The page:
But thanks to Samantha Coerbell and her Elmo George Tours, you are practically there yet, just 75 minutes away.
The tour is a weekend job for Coerbell, who, during the week, works as actor Morgan Freeman's assistant.
Coerbell's tour whisks travelers from Memphis to Clarksdale, Mississippi, and back again on luxury coach buses. During the ride, passengers can watch movies or entertainment specially tailored to the group. The tour then takes passengers to two of Clarksdale's best sites for good food and good music: Madidi and the Ground Zero Blues Club.
Owned by Freeman and local attorney Bill Luckett, Madidi offers French cuisine in a variety of dishes ranging from rack of lamb to hybrid bass, all prepared using local ingredients.
Clarksdale has long been known as ground zero to blues aficionados around the globe, and Ground Zero Blues Club was created to celebrate the area's rich music heritage and provide a forum for local musicians to continue that heritage.
Why Clarksdale? Why not? asks Coerbell. "There is so much to see and do here. People go to Tunica for the casinos. This will take them a little past Tunica to see the area and enjoy some good food."
The tours began last year and will resume in July. Buses pick up tourists near Memphis' Rock 'N' Soul Museum inside the Gibson Guitar Factory one Saturday each month. Tours can be arranged to include only dinner at the restaurant or boogie-ing at the club. Packages range from $55 to $85 per person.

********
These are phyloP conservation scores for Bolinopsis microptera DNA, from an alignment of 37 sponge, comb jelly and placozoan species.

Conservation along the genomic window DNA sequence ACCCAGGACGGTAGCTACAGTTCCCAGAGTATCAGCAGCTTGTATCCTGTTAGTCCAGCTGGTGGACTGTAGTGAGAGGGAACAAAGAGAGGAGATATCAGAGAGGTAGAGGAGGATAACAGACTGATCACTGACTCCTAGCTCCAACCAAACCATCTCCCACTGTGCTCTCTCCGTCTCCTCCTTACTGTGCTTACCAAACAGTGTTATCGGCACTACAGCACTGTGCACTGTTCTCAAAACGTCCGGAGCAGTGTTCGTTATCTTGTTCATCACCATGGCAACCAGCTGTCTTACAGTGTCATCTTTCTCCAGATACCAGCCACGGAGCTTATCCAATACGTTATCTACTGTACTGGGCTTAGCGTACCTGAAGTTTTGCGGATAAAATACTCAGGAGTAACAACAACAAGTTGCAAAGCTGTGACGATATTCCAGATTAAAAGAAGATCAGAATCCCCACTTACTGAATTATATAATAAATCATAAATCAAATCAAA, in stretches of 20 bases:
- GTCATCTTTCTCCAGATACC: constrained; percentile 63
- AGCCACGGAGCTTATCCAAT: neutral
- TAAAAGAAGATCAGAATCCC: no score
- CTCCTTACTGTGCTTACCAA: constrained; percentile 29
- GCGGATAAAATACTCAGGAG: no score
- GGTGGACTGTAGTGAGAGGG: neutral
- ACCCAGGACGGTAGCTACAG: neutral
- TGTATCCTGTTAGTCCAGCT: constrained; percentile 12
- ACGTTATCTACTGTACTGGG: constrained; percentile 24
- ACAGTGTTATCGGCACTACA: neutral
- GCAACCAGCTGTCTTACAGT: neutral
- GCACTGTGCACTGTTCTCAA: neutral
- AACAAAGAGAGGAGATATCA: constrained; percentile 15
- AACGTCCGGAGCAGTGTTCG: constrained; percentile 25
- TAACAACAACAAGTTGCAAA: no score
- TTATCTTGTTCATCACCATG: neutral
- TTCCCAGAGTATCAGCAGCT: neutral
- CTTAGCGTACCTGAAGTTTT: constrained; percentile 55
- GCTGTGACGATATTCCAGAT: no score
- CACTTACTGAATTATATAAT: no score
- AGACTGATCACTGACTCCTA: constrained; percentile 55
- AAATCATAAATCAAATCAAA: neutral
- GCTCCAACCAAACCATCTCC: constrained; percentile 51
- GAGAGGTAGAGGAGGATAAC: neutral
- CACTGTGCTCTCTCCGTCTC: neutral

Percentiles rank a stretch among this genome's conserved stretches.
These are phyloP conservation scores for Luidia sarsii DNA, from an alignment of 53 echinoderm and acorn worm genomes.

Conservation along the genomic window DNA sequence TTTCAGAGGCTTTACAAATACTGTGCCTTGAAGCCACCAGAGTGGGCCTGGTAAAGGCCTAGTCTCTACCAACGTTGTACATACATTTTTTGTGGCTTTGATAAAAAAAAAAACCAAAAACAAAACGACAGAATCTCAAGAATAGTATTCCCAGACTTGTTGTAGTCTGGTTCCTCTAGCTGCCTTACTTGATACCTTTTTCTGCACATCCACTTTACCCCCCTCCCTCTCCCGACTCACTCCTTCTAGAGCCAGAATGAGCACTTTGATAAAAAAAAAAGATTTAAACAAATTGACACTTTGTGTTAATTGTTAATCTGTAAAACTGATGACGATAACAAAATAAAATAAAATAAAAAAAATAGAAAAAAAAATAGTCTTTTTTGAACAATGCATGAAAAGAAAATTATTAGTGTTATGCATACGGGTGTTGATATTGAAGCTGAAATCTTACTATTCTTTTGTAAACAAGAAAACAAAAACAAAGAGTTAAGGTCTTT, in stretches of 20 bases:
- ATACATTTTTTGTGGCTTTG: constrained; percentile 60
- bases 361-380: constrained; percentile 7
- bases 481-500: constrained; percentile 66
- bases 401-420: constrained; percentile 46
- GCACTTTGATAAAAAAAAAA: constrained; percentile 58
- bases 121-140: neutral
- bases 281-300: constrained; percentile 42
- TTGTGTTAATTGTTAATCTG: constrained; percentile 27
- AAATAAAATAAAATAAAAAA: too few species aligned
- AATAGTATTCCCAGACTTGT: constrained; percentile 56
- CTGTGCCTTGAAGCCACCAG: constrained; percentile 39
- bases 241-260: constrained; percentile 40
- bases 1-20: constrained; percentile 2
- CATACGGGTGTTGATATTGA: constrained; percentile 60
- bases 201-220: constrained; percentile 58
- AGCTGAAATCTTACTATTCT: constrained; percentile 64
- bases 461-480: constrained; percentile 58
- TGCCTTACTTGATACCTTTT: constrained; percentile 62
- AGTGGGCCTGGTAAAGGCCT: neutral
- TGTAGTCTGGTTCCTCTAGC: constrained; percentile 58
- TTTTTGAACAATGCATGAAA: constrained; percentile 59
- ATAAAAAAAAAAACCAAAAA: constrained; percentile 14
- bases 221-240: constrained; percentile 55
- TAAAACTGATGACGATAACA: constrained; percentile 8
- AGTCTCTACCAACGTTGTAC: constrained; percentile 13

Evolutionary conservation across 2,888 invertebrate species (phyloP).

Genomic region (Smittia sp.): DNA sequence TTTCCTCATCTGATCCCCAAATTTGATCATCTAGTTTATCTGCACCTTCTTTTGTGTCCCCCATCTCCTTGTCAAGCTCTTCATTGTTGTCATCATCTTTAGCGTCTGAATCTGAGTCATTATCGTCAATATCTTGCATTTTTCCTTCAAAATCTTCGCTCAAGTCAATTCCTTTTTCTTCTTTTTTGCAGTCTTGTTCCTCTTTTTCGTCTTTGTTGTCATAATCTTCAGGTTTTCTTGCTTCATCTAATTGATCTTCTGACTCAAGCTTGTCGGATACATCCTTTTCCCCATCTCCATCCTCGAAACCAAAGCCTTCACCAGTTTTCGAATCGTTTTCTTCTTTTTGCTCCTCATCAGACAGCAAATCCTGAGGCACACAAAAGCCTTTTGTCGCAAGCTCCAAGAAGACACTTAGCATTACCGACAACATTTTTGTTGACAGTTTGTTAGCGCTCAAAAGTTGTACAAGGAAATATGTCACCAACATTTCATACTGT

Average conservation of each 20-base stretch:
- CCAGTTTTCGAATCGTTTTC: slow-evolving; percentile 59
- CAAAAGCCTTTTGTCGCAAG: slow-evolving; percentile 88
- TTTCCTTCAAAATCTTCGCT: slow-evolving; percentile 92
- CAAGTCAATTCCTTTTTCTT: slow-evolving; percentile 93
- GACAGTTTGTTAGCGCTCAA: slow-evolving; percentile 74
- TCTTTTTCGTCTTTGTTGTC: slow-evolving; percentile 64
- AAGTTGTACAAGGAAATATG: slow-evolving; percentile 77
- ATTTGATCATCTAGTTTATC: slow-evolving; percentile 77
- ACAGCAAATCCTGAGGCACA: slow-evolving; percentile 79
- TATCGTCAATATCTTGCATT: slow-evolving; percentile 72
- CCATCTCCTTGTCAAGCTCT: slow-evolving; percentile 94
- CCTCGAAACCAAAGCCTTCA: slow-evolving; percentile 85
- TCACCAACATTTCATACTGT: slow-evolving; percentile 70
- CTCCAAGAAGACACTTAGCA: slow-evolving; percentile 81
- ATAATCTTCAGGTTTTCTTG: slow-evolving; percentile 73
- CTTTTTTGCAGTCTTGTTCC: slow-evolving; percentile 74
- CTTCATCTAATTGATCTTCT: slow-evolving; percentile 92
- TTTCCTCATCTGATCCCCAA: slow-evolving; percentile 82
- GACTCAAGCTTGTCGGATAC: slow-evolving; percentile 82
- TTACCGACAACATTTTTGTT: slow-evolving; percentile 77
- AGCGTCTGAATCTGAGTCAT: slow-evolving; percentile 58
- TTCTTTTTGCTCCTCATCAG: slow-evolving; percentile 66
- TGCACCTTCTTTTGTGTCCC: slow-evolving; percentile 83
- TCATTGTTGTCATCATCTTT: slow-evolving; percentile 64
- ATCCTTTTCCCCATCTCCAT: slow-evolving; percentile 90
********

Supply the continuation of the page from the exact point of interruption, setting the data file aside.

Coerbell plans to expand the evening tour to include visits to area festivals, further exploration of the region, and an overnight stay at a bed-and-breakfast.
Elmo George Tours are by reservation only. For information, call 662-647-8455.
by Bianca Phillips
Imagine a landscape bursting with vine-ripened tomatoes, juicy watermelons, fresh cucumbers, and colorful flowers in full bloom. The only noises are the chirping of crickets in the nearby woods, the buzz of a few garden tillers, and the voices of a few close friends. Sound like a dreamland far away from the hustle and bustle of city life? Not quite.
Shelby Farms' community gardens, free to anyone with a little extra time and a green thumb, are as serene and peaceful as a Monet painting. The quaint little plots are approximately 25-by-100 feet in size and are just off Farm Road. The only traffic noise comes from the passing cars of other gardeners and the occasional police car from the Penal Farm down the road. "The gardens are 10,000 miles away from anything," says gardener Lynn Doyle.